Internet Payments

Secure & Reliable

Your data is encrypted and secure with us.
Godaddyseal image
VeraSafe Security Seal

Lethbridge Herald Newspaper Archives

- Page 1

Join us for 7 days to view your results

Enter your details to get started

or Login

What will you discover?

  • 108,666,265 Obituaries
  • 86,129,063 Archives
  • Birth & Marriages
  • Arrests & legal notices
  • And so much more
Issue Date:
Pages Available: 16

Search All United States newspapers

Research your ancestors and family tree, historical events, famous people and so much more!

Browse U.S. Newspaper Archives


Select the state you are looking for from the map or the list below

OCR Text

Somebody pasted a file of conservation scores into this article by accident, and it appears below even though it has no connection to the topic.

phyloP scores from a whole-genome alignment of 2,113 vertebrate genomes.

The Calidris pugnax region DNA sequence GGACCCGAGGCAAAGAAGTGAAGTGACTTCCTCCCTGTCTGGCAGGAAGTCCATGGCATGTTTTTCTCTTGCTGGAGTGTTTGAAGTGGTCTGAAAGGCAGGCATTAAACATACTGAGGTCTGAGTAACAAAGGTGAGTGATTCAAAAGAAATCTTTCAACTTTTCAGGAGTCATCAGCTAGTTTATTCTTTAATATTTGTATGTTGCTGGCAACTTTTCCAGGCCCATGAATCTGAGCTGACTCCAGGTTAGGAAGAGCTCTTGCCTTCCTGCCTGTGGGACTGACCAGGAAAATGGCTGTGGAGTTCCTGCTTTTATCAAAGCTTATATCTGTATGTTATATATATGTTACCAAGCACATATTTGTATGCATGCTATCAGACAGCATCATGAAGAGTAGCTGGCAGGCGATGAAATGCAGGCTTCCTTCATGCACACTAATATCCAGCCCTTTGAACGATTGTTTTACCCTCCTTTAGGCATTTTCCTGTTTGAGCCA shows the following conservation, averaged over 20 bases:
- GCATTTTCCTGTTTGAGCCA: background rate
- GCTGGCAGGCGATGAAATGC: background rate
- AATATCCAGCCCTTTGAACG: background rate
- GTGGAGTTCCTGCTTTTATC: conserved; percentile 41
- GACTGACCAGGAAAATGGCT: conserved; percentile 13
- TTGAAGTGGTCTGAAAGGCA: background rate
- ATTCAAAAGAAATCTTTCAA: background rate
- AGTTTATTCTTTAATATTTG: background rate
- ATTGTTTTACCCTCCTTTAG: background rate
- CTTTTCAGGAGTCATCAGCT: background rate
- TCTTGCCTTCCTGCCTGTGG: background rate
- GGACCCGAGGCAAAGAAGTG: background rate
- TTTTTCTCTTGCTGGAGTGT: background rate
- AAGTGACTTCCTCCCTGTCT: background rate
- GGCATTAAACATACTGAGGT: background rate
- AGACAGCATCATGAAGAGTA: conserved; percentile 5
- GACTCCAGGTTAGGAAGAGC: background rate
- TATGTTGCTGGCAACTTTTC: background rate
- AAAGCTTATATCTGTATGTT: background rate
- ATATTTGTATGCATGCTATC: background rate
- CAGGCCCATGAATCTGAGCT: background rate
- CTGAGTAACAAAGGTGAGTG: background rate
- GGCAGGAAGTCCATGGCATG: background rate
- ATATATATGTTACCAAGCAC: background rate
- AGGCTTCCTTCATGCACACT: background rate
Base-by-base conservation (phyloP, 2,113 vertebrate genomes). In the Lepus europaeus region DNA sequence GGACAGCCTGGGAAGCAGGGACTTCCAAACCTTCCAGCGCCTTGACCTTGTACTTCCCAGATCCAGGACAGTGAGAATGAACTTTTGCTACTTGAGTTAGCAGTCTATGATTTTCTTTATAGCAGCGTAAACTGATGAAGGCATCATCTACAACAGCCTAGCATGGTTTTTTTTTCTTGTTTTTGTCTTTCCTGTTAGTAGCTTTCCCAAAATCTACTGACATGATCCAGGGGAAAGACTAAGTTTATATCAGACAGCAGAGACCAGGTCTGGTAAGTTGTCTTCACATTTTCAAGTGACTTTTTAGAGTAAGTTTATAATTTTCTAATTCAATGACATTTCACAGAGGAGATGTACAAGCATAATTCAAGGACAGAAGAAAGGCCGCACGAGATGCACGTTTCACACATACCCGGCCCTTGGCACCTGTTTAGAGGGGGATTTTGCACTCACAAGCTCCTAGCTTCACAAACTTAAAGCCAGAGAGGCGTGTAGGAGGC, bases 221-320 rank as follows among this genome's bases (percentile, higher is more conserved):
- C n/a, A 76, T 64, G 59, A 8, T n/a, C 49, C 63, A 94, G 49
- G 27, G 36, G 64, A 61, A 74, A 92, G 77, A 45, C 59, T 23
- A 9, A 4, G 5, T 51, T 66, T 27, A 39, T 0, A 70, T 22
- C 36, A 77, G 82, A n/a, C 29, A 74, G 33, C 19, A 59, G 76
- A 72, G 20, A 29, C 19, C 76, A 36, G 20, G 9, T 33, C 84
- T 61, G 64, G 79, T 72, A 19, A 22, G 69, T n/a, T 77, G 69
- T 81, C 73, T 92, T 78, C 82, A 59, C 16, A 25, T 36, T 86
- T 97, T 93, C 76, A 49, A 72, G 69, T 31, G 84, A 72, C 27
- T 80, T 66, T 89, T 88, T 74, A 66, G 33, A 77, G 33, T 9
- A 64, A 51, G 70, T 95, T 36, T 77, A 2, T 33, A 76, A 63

Lethbridge Herald (Newspaper) - July 31, 1917, Lethbridge, Alberta Herald HUGE BRITISH OFFENSIVE OPENED IN BELGIUM DRIVING TOWARDS THE RcvoHijtji* Troops Now Making An Effort at Resistance-Detailed Story of How British and Belgian Armored Cars Held Whole German Front lor Many Honrs Without Any Assistance. BRIDGED THE HUGE GAP IN LINES WHILE THE RUSSIAN ARMY FLED London, July 31.-A dispatch to the Times from the headquarters of the Russian Seventh tinny Maya tho situation is more hopeful. Panics among tho retreatera uro suppressed ruthlessly. Three divisions of cavalry have taken positions noross tho whole front of retreat. Deserters are shot mid attempts to spread panic are suppressed by prompt executions. Deserters, spies and agitators who enjoyed complete immunity under the commit-tea system lie dead on the highways. A paper pinned to tho corpses said: "Here lies a traitor to his country." Red badges and other symbols which accompanied tho demoralization have almost disappeared. Many Guns Captured Copenhagen, July 31.-The Berlin Tageblatt correspondent at Austrian army Headquarters gives the number of cannon captured by the Germans in the Russian retreat as 70 and those taken by the Austrians numbering nearly 200. Gen. Korniloff, according to the correspondent, apparently is attempting to organize a new resistance along the rocky Galician frontier. Two Million Retreat London, July 31.-A dispatch to the Post from Petrograd referring to the Russian retreat in Galicia says it is conservatively estimated that more than 2,000,000 Russian troops are steadily marching rearward. These constitute the, 11th ;and. 7th armies, with their reserves.' The 8th army; which is largely cavalry and not included in the foregoing figures, also is retreating, and its position, says tho correspondent, iB extremely critical. Tho Germans are making every effort to capture it while following- up the 11th and 7th armies and it looks as if tho 8th army might bo caught in a bag. Austrian Official London. July 31.-The Austrian war oiflce communication of today as received here last night says: "Wo are crossing the Russian frontier of Duko-wina. Honvod regiments have occupied Zalesczyky. "Between Skala and Husiatyn the Galician bank of tho river Zbrocz lias been cleared of the enemy. At places we have crossed Into Russian territory. "In the region south of Brody (on the Russo-Caiician frontier north-east of Lemberg^ Austro-Hungarian and German troops have penetrated Russian trenches." Italian theatre: "Tho situation is unchanged." Great Feat of Armored Cars London, July 31.-Telegraphing to the Times from the headquarters of tho Russian 7th army on July 29, Robert Wilson tells a fuller story of the British and Belgian armored cars saving the Russians from a worse disaster. On tho Tarnopol road, the cars at close range held up tho advancing Germans and Austrians for several hours, firing till the enemy artillery arrived. The Russians remained in their trenches so long as' the armored cars stayed there, but as tho Austrians advanced with the Germans the Russians of their own accord flung away their rifles and ran for their lives. We attempted to keep the enemy back in order to stem the retreat, but It was Impossible. The fleeing Russians crowded our cars, breaking them down so that we lost three. A similar state of affairs occurred with the other �quadrohs which checked the Austrians and managed to keep the advancing infantry back until the artillery arrived. Tho Russian retreat became a rout. Though we were in action time and time again, the effect produced Was only local. Every car carried over 2,000 rounds. The hottest fighting occurred in the villages of Pantenlicha and Darahow., 10 miles east of Trembowla. At the latter place we ambushed the enemy from the houses, and court yards, de-stryoing them wholesale. On the 24th we operated on the high roau '3?,iv ten Darahow and Bucaci. At fo'ji- ju the morning the corp commander summoned Locker Larapson and told him that two divisions had bolted, leaving a gap of 15 miles near MONTREAL STORM. Montreal, July 31.-A terrific electric storm last night after the hottest day here in five years started a number of fires, destroyed trees and de-  , moralized telegraph and telo-  phono service. * ? Usakowtezo as far at Trembowla. ' Protect Huge Gap To our cars was entrusted the task of protecting this huge gap. WorkinK along the voad to Poelevka and Bara-hov we did jcrcat execution on the advancing infantry, mainly Austrian. On the Uuczacz and Tarnopol road we went into action with four cars. The situation was desperate. There were great gaps in the front, caused by the flight of whole divisions. "Wo spotted an Austrian officer standing on a knoll and drove tho car in that direction and came plump into a large force of the enemy at a range Lethbridge Raised Third of Alberta's Crop in 1916, Figures Give Comparison GRAIN RAISED IN LETHBRIDGE DIVI3ION. Spring Wheat Winter Wheat Oats .......... Barley ........ Flax .......... Rye .......... Speltz ........ Bushels. 21,!J8l,!�7R .''.29,012 13,071,02!' 1,237,920 2(I3,!)86 (18,143 8,lt!9 District Total Grain..............".'. 3(5,990,137 Provincial Total Grain.............111,735,729 Acres. 719,528 13,909 297,7f.'.i 16,1:5; 2,541 SOS 1,084,744 3,821,47(5 District Average per Acre. 30.5 23.6 �13.9 35.8 18.2 22.8 2G.5 (Continued on Paob 6) ON COLD T Although the Lethbridge division of tho (I. V. R. did not break any records in the amount of grain raised last year, final official figures quoted in the above, which the Herald has been able to compile from various records available show that, we came within 10,000,000 bushels of the miracle crop of 1915, while the prico for which the grain was sold made it easily worth several million dollars move to the farmers of tho south. In fact Southern Alberta's crop of 1910 .was worth in round figures $52,000,000. Alto/jcthor tho Lethbridge division raised 20,990,137 bushels of all kinds nf grain as against nearly 50,000,000 bushels the year of the miracle crop. Of this amount 21,9S1,97S bushels were spring wheat. Southern Alberta's wheat crop was Ct per cent, of its total crop. Southern Alberta's wheat crop was 53.0 per cent, of the total wheat crop of the province. This railway division led tho whole of Canada in the average yield, producing more than one-tenth of the whole of the wheat producod in western Canada. Shipments of grain from tho Lethbridge division' to date show that there must have been a heavy holdover of wheat from 1915 shipped in 1916-17. To date shipments from tho district total 34,700,000 bushels of which tho greater percentage is wheat. There is in sight tor immediate shipment more than 1,000,000 bushels so that shipments from tho division will run within a couple of (continitbd on page 6) British Losses In July 71,800 London, July 31.-British casualties in all theatres of military operations published in newspapers during the month of July, total 71,832 officers and men. The officers killed, wounded or missing total 2,503, while the men number 69,329. Forest Fires Checked by Rain; No More Deaths Criticise Govt. For Appointment of Second Commiasiqst to . Revise Report Ottawa, July 30.-Despite the great heat, a fairly lively debate developed in the house on the motion to go into supply when George Kyto, of Richmond, discussed at Borne length the report of W. F. O'Connor, the cost of living commissioner, relating to the conditions of Canadian cold storage plants. There was considerable criticism of the government by Mr. Kyte, D. D. McKenzie, E. M. MacDonald and Hon. Frank Oliver, more particularly in regard to tho appointment of the second commission to deal with the matter of overhead charges, etc., not included nr connection with Mr. O'Connor's findings as to tho profits made on bacon by the William Davies Company. They maintained that Mr. O'Connor had recommended the appointment, not of a commission, but of a cost accountant who could ascertain the figures. Mr. MacDonald maintained that if the William Davies A), had replied to the questions put by Mr. O'Connor he would have been in possession of all the information necessary to ascertain the profltB of the company and there would have been no need of a second commission. Hon. T. W. Crothers deprecate*) the discussion of the matter in the house on 'the ground that it was sub-judlce. He said that the O'Connor reports stated that there was no excessive accumulation of food products and that the products of most of the companies had Y., July 31.- With the official reading of the thermometer 90 degrees at 9 a.m., New York prepared to face another period of sweltering heat today. Several prostratatios had been reported up to that hour. Spot wheat ..... Local track wheat October wheat____ 238 222 224oi theee showers served to da afore than revive and ffeahen the'gfeJa, at'ONly the surface was dampened to a alight iCouiiMvm ok �*m$l Courrana, Spain, July 31.-The Oer. man submarine U-B as anchored in the harbor here late yesterday- She entered the roadstead with only' he* perescope showing. The aubntgrlne had been seriously damaged, but we commander and .the crew refuted to tell the causes of the accident >Th� underwater beat-eoehered beaaftr lfcs� German Interned ahl# Belra�A 73 1 9375 51 ?16379 D?732D 386140 ;